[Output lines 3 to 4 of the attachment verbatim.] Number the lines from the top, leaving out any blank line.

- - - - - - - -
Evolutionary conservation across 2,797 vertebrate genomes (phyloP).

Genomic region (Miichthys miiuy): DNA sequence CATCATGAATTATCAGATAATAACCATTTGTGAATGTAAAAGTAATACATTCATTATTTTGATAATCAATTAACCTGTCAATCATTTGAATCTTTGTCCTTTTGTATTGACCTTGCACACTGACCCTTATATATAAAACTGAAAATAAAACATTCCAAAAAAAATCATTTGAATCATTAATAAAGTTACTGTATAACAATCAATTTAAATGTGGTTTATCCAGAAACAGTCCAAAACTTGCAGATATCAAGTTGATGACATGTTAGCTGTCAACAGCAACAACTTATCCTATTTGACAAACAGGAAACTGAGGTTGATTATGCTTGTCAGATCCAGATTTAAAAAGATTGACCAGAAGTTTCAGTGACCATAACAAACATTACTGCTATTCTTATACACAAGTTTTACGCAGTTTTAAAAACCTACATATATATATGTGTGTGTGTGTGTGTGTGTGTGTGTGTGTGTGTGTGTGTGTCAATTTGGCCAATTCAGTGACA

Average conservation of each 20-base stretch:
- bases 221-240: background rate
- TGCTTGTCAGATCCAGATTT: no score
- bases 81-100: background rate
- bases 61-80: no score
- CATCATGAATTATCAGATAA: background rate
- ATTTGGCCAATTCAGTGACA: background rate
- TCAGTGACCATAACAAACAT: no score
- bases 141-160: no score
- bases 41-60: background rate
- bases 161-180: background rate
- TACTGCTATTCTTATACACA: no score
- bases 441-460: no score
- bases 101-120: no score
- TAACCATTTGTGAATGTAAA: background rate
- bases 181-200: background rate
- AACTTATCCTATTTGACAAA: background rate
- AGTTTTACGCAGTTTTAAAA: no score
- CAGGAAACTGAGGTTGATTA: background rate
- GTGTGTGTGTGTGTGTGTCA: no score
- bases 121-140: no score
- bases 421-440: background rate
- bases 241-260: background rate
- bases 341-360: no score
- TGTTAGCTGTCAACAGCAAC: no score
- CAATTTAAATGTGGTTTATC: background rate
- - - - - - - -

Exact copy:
Average conservation of each 20-base stretch:
- bases 221-240: background rate